Some recorders use a single head for both recording and playback, with a second 'erase' head positioned ahead of the first. Many recorders have several heads, each performing a specific function. Ideally, individual heads are assigned to the erase, record and playback functions. Often the term 'head' is used to describe the pole surfaces. These are highly polished areas of the head that come into intimate contact with the oxide surface of the tape. Great care should be taken not to scratch the head surfaces.

Figure 1: Basic Audio Recorder.

The recording process begins at the microphone, where sound waves are picked up and translated into analogous currents of electrical energy. As the sound waves vary continuously, so do the electrical currents, hence the term analogue recording. After appropriate amplification, this energy is fed to the magnetic head of the tape recorder. As the tape moves past the pole pieces, the varying intensities of current fed to the head coil induce magnetic fields that build and decay in the intimate contact with the oxide surface. The oxide particles of the tape become magnetised by fields that are synchronous with the original sound waves. The tape, as it glides past the head at a very uniform speed, carries away permanent images of the magnetic activity of the head.

A recorded tape actually carries magnetic 'photographs' of field variation taking place at the record head. Such a stream of 'photographs', however, is affected by what might be called a 'magnetic astigmatism' — non-linearities in the way that a metallic medium lends itself to magnetic impression. This characteristic naturally causes severe distortion in portions of the audible frequencies of the recorded information and is corrected by applying a signal known as bias. This is a very high frequency (inaudible) signal, usually about 100kHz, that is applied at the record head along with the audible signals to be recorded. The bias signal, or 'bias' for short, performs two important functions during the record function. It (1) reduces distortion, and (2) maximises the amount of the audio signal recorded, increasing the signal-to-noise ratio.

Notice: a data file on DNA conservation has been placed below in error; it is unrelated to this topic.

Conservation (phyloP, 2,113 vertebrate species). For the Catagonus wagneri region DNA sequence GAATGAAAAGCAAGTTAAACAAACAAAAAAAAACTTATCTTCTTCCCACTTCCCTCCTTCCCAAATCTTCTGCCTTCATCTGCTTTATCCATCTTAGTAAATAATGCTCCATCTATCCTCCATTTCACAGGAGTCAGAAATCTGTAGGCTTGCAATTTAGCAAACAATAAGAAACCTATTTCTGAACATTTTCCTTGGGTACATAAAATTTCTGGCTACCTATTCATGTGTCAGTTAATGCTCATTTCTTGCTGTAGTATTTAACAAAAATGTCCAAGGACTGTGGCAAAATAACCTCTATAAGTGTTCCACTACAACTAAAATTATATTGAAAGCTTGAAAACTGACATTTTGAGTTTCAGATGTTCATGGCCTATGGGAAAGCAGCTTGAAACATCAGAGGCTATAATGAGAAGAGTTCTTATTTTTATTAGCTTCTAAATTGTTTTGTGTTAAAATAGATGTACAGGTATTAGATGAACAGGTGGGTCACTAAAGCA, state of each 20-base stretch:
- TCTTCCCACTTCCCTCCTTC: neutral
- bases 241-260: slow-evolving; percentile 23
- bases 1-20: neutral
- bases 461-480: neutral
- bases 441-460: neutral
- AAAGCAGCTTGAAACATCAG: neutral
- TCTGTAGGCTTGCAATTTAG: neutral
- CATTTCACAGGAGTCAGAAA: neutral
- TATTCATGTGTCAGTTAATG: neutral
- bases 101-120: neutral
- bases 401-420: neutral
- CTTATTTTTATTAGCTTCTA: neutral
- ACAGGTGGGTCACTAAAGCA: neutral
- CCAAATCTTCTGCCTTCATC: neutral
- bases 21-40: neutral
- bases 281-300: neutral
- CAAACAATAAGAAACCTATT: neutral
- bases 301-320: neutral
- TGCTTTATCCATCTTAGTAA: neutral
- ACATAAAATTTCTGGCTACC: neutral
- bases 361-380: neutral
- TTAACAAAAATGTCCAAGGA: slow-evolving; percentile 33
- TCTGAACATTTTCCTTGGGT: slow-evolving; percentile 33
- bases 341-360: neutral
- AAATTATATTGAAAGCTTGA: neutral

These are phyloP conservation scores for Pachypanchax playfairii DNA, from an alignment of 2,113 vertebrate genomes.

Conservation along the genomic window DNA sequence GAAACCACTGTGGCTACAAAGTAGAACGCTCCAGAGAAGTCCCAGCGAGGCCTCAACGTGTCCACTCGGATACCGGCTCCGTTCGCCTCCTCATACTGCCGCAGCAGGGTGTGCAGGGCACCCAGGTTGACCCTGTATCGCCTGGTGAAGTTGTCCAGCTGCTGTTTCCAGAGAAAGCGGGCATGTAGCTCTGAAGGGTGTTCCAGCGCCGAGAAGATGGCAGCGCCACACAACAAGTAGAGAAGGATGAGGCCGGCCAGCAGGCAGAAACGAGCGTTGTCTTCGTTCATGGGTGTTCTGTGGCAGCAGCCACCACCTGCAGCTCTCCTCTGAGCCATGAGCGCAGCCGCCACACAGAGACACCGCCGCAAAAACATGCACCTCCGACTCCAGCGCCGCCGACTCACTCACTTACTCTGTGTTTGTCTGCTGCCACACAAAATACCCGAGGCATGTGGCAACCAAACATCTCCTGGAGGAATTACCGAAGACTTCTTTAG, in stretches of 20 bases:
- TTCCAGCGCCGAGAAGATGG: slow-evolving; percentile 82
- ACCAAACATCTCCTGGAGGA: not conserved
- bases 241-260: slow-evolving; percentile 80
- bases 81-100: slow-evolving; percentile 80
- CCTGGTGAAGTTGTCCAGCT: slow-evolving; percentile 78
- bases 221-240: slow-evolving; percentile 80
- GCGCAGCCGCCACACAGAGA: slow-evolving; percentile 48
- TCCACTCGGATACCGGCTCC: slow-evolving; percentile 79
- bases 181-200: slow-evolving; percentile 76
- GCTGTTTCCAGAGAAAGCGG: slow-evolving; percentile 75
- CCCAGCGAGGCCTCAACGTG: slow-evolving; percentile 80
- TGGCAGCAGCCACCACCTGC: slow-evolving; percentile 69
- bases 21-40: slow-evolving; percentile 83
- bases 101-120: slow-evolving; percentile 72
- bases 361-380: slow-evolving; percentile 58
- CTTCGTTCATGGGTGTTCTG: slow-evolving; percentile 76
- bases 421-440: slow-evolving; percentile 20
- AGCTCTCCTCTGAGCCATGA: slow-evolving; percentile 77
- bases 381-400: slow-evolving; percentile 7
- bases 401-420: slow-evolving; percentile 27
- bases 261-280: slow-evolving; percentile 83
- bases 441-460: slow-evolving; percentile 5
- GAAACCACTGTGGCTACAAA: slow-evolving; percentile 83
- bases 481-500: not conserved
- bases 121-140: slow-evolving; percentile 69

Figure 2: Tape Magnetisation.

Because proper biasing is necessary to achieve optimum performance, some attention must be given to matching tape and bias. Although every tape type has an optimum bias, an exact biasing level is rarely a precise point. It is normally a compromise point at which the best possible trade-off of tape characteristics is achieved.

In playback, the tape is moved at the same speed past a magnetic head. In this mode the head is not driven by the amplifier but is used in a passive manner. As the recorded tape comes into contact with the playback head, the varying intensities of its magnetic fields induce voltages in the head that are analogous to the original recorded sounds.

During the record and replay process, however, signal losses are introduced by a number of mechanical and physical limitations, including head-to-tape separation, head geometry design and tape thickness. These signal losses can be compensated for during recording and corrected during replay by amplifying or attenuating signals of different frequencies, as appropriate. This process is known as equalisation. The equalisation characteristics required are defined by industry standards in order to facilitate good interchange of tapes on different recorders.